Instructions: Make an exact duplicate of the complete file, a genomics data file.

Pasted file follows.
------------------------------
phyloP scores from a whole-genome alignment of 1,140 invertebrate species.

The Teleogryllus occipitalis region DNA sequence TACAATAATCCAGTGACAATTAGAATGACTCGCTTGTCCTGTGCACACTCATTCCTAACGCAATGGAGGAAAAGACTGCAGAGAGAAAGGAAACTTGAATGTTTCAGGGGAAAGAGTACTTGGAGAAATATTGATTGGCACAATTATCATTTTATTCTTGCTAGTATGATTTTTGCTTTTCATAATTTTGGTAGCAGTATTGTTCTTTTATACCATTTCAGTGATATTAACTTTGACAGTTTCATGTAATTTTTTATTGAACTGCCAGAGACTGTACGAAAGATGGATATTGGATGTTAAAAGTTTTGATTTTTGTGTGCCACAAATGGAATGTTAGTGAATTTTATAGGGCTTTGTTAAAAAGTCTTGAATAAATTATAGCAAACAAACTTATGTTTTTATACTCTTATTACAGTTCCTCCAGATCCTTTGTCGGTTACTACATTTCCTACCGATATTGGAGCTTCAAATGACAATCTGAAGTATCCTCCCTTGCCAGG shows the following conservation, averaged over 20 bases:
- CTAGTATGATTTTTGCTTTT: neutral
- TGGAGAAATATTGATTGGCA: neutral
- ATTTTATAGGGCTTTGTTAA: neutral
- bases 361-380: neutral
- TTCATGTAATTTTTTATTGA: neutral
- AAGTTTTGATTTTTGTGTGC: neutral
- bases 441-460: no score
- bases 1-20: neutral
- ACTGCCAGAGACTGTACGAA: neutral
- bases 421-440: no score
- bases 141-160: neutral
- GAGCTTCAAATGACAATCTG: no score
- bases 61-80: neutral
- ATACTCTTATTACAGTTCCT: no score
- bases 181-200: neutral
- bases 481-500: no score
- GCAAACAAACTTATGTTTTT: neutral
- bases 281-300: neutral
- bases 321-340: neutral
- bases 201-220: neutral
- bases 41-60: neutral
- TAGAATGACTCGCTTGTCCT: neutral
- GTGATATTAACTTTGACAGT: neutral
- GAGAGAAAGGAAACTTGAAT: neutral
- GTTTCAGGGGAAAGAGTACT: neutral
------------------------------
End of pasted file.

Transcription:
phyloP scores from a whole-genome alignment of 1,140 invertebrate species.

The Teleogryllus occipitalis region DNA sequence TACAATAATCCAGTGACAATTAGAATGACTCGCTTGTCCTGTGCACACTCATTCCTAACGCAATGGAGGAAAAGACTGCAGAGAGAAAGGAAACTTGAATGTTTCAGGGGAAAGAGTACTTGGAGAAATATTGATTGGCACAATTATCATTTTATTCTTGCTAGTATGATTTTTGCTTTTCATAATTTTGGTAGCAGTATTGTTCTTTTATACCATTTCAGTGATATTAACTTTGACAGTTTCATGTAATTTTTTATTGAACTGCCAGAGACTGTACGAAAGATGGATATTGGATGTTAAAAGTTTTGATTTTTGTGTGCCACAAATGGAATGTTAGTGAATTTTATAGGGCTTTGTTAAAAAGTCTTGAATAAATTATAGCAAACAAACTTATGTTTTTATACTCTTATTACAGTTCCTCCAGATCCTTTGTCGGTTACTACATTTCCTACCGATATTGGAGCTTCAAATGACAATCTGAAGTATCCTCCCTTGCCAGG shows the following conservation, averaged over 20 bases:
- CTAGTATGATTTTTGCTTTT: neutral
- TGGAGAAATATTGATTGGCA: neutral
- ATTTTATAGGGCTTTGTTAA: neutral
- bases 361-380: neutral
- TTCATGTAATTTTTTATTGA: neutral
- AAGTTTTGATTTTTGTGTGC: neutral
- bases 441-460: no score
- bases 1-20: neutral
- ACTGCCAGAGACTGTACGAA: neutral
- bases 421-440: no score
- bases 141-160: neutral
- GAGCTTCAAATGACAATCTG: no score
- bases 61-80: neutral
- ATACTCTTATTACAGTTCCT: no score
- bases 181-200: neutral
- bases 481-500: no score
- GCAAACAAACTTATGTTTTT: neutral
- bases 281-300: neutral
- bases 321-340: neutral
- bases 201-220: neutral
- bases 41-60: neutral
- TAGAATGACTCGCTTGTCCT: neutral
- GTGATATTAACTTTGACAGT: neutral
- GAGAGAAAGGAAACTTGAAT: neutral
- GTTTCAGGGGAAAGAGTACT: neutral